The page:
What you need to know:
- The tussle, which kicked off two weeks ago, represents the latest haggling over the use of the Nile waters, a perennial discussion that has lasted 60 years.
- Sources said Ethiopia was tapping this grievance to seek support from Kenya, Uganda, Rwanda and other countries in the Nile basin affected by the old treaty.
- President Kenyatta’s call with the Egyptian leader had followed a cancellation of a trip by Foreign Minister Sameh Shoukry due to the Covid-19 outbreak.
Kenya has been thrust into the competing interests of Ethiopia and Egypt, who are jostling for regional support for a decisive agreement on a dam being built on the Nile.
The tussle, which kicked off two weeks ago, represents the latest haggling over the use of the Nile waters, a perennial discussion that has lasted 60 years.
At the centre of the debate is the Grand Renaissance Dam (GERD) in Ethiopia, which Egypt sees as a threat to its water source. But it has roped in riparian countries like Kenya, who form a group aggrieved by a colonial-era treaty that gave Egypt massive rights and control over the waters of the Nile.
Sources said Ethiopia was tapping this grievance to seek support from Kenya, Uganda, Rwanda and other countries in the Nile basin affected by the old treaty. The Basin includes 11 countries. Egypt, in turn, is seeking to divide countries in the eastern Africa region and roil any joint statements.
That fight manifested this week when President Uhuru Kenyatta reportedly promised his Egyptian counterpart Abdelfattah al-Sisi Nairobi’s support.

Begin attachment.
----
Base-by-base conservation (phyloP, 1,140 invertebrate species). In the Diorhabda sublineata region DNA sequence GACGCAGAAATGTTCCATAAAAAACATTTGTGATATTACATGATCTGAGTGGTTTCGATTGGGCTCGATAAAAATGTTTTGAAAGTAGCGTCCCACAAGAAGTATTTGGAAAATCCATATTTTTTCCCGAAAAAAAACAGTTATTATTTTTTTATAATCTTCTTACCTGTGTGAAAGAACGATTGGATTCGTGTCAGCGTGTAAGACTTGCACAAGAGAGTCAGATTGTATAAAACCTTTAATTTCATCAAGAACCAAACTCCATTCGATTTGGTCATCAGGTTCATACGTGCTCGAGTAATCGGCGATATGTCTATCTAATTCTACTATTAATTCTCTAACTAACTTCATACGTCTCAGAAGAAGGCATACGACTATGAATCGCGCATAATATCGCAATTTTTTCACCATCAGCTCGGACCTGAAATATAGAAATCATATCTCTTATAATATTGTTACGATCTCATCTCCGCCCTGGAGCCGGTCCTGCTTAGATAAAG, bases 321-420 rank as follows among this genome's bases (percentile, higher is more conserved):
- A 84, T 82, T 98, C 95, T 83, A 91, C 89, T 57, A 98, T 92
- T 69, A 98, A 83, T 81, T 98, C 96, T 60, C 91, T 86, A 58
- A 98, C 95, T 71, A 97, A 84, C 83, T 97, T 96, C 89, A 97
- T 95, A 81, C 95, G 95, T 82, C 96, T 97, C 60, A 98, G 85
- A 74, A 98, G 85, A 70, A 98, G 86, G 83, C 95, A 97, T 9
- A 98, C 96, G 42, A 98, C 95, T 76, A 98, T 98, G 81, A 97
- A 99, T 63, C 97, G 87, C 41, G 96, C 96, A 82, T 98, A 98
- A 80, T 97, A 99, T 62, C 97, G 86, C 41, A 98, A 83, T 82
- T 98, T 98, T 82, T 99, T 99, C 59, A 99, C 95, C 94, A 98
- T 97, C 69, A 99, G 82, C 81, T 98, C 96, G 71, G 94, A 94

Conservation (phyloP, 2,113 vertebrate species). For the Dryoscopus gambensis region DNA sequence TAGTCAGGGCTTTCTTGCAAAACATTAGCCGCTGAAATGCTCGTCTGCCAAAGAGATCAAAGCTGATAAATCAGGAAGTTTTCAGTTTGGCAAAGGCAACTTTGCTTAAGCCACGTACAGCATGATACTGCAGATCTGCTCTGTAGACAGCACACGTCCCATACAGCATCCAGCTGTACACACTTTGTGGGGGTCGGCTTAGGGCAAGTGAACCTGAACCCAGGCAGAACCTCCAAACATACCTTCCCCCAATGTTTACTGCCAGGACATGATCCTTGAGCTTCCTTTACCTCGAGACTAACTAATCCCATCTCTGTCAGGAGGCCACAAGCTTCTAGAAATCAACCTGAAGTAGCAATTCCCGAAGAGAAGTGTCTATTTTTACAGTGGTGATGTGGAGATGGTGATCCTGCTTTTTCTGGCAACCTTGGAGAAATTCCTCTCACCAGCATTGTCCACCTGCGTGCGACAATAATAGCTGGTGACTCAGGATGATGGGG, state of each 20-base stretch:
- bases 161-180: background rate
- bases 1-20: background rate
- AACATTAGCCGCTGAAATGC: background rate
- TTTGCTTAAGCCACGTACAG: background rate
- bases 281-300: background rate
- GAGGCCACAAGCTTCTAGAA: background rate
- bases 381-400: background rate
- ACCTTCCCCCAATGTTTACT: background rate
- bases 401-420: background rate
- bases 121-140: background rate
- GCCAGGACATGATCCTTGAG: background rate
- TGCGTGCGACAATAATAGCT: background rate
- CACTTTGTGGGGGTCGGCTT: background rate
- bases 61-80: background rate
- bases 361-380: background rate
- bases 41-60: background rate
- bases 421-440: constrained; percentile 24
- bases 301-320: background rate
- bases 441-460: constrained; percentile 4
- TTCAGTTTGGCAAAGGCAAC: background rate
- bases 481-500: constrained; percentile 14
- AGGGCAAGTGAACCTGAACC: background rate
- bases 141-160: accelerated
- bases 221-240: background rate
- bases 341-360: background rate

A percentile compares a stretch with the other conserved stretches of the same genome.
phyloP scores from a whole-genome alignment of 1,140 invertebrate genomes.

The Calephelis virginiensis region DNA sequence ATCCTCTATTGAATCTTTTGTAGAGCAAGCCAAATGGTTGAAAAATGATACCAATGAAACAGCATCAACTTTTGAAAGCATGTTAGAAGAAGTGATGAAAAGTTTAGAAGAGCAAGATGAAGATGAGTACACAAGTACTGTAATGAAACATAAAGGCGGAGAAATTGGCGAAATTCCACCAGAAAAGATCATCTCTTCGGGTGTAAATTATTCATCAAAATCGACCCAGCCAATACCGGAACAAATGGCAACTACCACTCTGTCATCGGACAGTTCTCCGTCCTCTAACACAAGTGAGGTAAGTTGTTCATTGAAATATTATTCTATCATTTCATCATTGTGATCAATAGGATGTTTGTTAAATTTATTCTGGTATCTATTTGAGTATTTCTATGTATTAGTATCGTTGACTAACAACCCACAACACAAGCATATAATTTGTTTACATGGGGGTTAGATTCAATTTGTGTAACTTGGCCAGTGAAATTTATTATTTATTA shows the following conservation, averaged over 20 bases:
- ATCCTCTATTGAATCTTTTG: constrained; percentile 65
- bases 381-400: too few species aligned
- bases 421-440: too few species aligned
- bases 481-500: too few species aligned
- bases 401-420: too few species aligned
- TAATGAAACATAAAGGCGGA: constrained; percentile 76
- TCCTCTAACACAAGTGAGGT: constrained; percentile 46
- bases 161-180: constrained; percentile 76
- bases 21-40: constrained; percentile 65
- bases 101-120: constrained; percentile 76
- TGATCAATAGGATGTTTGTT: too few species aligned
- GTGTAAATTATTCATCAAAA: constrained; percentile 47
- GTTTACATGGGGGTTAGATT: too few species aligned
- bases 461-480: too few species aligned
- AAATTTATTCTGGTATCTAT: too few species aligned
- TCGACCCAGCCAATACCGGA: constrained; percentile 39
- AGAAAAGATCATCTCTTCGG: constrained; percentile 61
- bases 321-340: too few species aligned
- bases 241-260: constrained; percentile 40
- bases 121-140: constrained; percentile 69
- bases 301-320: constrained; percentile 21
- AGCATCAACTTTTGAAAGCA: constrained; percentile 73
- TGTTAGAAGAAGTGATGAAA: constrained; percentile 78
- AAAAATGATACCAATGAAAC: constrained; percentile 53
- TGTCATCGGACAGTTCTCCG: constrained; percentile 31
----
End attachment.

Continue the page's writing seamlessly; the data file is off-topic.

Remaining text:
Bassam Rady, al-Sisi’s spokesman, told Egyptian media that President Kenyatta had told his counterpart the Egyptian stand on the GERD was a result of “sincere political will”.
The revelations by Egypt were, however, clarified by Nairobi a day later, with officials insisting Kenya supports an appropriate agreement reached by negotiations between African countries themselves.
Officials who spoke to the Sunday Nation said Kenya sees sharing of water volumes of the Nile as one aspect that must be addressed through the African Union and not external bodies as the GERD issue has been negotiated, in order to benefit all riparian states.
The GERD, a $4.5 billion (Sh450 billion) project on the Nile’s main tributary in Ethiopia (the Blue Nile), was supposed to boost electricity generation once full, producing up to 6.5GW of power. But the project, largely funded by Ethiopians themselves, has seen opposition from Egypt, which argues that the programme to fill it might deny Cairo its “historical and rightful share” of the water.
President Kenyatta’s call with the Egyptian leader had followed a cancellation of a trip by Foreign Minister Sameh Shoukry due to the Covid-19 outbreak. But the Ethiopians had sent President Sahle-Work Zewde to Kenya, Uganda and Rwanda to “brief” the leaders on the negotiations between Ethiopia, Sudan and Egypt on GERD, which Addis Ababa says “collapsed”.
On March 12, the Ethiopian leader warned there could be problems if any contentious agreement on the Nile was implemented.
“The President also underscored Ethiopia’s commitment to continue working with all Nile Basin countries, and to ensure that only treaties that are properly entered into by the countries will apply to the basin,” a dispatch from Addis Ababa said of Mrs Sahle-Work’s visit in Nairobi.